According to Schrank, he had been visited one night by the ghost of assassinated President William McKinley who had told him that Theodore Roosevelt (his vice-president at the time) had mastermined the assassination.    Schrank claimed that McKinley’s ghost had visited him more than once and, on the most recent haunting, had told him to stop Roosevelt from winning his third term.  Schrank then bought a gun and began following Roosevelt on his presidential tour.   Among Schrank’s papers was a journal that he had kept which described his obsession with Roosevelt.  After passing up another opportunity in New Orleans, Schrank followed Roosevelt to Minneapolis and shot him after hearing that he was at the Gilpatrick Hotel.   When he was arraigned in court in Milwaukee on November 12, 1912, he pled guilty to the shooting stating that “I did not mean to kill a citizen, Judge.  I shot Roosevelt because he was a menace to the country.  He should not have a third term.  I did not want him to have one.  I shot him as a warning that men must not try to have more than two terms as President”.   The court appointed a committee of five doctors to examine Schrank and they concluded that he was certifiably insane and suffering from “insane delusions, grandiose in character”.

While Theodore Roosevelt was recovering from his gunshot wound, his two opponents actually halted their own campaigns to give him a chance to recover (modern American politicians could take a lesson from that).   Although he was able to make two more speeches, Theodore Roosevelt’s campaign was effectively over.  In the election that followed,  Woodrow Wilson won with 6,293,000 votes and 435 electoral college votes.   Roosevelt came in second with 4,200,000 votes and 88 electoral college votes.  Taft received 3,485,000 votes and only 8 electoral college votes.  We’ll likely never know how Schrank’s assassination attempt influenced the election and its outcome.   Although Theodore Roosevelt’s public life essentially ended after the election, he took the shooting in stride stating that “I did not care a rap for being shot.  It is a trade risk which every prominent public man ought to accept as a matter of course.  For eleven years, I have been prepared any day to be shot”.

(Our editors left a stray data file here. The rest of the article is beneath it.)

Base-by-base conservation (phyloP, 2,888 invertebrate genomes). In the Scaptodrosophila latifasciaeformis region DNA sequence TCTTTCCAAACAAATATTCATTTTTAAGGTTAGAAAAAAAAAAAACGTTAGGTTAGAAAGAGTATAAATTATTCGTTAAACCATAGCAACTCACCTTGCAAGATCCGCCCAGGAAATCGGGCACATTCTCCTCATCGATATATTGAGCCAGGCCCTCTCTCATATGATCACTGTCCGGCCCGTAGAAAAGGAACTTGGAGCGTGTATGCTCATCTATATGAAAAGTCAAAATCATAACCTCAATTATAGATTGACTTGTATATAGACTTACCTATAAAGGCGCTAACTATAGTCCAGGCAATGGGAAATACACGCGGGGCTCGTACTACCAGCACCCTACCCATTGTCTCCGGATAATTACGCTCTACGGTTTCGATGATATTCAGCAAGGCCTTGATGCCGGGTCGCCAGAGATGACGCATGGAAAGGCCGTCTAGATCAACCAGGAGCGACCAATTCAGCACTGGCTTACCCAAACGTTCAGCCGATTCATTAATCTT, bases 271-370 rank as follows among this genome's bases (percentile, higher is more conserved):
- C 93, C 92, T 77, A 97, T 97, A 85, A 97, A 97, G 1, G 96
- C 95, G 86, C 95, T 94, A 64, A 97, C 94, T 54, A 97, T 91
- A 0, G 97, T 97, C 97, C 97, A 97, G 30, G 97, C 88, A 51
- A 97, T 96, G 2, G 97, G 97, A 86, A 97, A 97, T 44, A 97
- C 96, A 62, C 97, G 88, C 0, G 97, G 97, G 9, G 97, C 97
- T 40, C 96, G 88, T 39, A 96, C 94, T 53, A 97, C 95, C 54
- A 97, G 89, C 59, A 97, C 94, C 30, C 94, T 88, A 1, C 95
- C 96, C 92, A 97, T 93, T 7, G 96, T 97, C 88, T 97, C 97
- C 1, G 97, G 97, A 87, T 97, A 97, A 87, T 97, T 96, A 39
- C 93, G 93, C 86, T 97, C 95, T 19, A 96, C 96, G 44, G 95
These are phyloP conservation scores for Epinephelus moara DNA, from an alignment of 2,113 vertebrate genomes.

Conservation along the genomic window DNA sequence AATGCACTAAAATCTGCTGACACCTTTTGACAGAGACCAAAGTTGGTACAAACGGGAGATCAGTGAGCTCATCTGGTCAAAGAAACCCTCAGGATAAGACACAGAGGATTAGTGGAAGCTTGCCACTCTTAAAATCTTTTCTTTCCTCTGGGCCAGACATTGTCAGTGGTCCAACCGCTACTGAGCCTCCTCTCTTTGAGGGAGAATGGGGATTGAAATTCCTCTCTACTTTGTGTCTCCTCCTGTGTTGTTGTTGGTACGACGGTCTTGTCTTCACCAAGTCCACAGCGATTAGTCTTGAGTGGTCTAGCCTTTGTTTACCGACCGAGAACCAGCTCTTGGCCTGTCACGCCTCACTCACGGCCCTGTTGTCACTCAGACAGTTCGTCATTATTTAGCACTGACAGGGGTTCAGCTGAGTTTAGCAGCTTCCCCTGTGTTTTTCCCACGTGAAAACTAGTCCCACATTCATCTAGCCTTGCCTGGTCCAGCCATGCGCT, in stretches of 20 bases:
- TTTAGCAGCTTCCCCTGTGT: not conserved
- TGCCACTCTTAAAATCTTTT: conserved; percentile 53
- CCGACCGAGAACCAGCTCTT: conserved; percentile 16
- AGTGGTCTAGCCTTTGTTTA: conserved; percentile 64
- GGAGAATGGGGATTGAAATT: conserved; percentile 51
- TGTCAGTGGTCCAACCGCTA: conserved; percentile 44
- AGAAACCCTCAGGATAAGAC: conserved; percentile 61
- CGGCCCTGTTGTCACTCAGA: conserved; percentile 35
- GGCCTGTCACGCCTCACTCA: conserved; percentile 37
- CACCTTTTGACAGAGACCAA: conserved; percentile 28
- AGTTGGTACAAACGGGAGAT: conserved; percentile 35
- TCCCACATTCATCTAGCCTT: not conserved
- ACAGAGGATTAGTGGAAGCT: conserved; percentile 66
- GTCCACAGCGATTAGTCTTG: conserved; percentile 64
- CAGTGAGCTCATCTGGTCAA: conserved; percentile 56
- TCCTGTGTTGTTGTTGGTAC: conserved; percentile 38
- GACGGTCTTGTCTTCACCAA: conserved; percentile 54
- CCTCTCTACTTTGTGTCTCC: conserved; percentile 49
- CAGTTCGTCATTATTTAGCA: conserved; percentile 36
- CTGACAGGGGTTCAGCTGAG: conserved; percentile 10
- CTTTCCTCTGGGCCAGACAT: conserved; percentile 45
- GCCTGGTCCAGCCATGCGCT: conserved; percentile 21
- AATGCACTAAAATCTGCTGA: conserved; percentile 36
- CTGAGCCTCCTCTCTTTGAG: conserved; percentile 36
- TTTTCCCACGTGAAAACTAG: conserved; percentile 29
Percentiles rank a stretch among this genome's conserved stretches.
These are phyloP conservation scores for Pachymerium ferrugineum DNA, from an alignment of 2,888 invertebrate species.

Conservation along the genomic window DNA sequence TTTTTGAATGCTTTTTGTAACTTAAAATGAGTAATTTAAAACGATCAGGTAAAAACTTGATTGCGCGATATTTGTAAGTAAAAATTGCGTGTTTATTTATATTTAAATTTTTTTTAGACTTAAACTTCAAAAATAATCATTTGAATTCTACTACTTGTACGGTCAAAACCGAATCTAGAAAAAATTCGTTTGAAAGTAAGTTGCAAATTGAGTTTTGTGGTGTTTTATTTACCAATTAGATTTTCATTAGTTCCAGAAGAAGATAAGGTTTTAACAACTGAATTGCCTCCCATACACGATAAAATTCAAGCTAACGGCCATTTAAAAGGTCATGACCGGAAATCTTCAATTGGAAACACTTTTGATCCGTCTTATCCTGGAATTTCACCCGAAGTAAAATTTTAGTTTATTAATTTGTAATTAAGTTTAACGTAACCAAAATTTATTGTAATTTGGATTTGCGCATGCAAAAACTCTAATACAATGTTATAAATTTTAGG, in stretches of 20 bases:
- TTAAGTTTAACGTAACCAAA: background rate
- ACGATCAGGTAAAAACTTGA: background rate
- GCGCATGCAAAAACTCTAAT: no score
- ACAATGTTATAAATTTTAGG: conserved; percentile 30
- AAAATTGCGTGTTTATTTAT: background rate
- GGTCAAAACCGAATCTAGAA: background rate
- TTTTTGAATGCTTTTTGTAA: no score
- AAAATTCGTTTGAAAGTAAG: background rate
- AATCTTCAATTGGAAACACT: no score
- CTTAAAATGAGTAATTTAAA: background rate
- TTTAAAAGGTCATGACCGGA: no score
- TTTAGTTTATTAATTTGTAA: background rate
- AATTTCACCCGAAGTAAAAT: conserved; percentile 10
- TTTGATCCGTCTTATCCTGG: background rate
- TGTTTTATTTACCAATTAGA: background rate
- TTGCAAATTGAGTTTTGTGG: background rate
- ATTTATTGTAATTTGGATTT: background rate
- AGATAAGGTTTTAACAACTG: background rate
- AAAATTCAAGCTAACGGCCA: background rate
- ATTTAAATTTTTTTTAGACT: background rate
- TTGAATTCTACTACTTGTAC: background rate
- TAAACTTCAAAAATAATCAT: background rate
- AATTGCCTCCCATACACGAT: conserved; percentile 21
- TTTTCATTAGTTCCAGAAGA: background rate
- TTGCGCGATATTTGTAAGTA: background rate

In 1914, John Flammang Schrank was sentenced to the Central State Mental Hospital in Waupun, Wisconsin where he would remain until his death in 1943.  He continued to insist that he had no animosity towards the “citizen Roosevelt” and seemed genuinely moved to hear of his death in 1919.   According to his obituary, Schrank had been diagnosed with “dementia praecox paranoia” and had been a model prisoner during his time in the hospital despite not associating with the other inmates.  He had no visitors during his entire 31-year hospital stay and no living relatives at the time of his death.  After Schrank died of bronchial pneumonia on September 16, 1943, his body was donated the the Marquette University Medical School for dissection.  Many of the letters that he wrote to his doctor at the hospital are still part of the permanent collection at the University of North Carolina at Wilmington.

It seems fitting perhaps that Schrank should have the final word in describing his motives for the shooting.  According to one story, the guards assigned to transfer Schrank to Central State Hospital commented that the surrounding countryside was good for hunting and fishing.   After one of them asked Schrank if he ever hunted, his simple reply was:  “I only hunt Bull Moose”.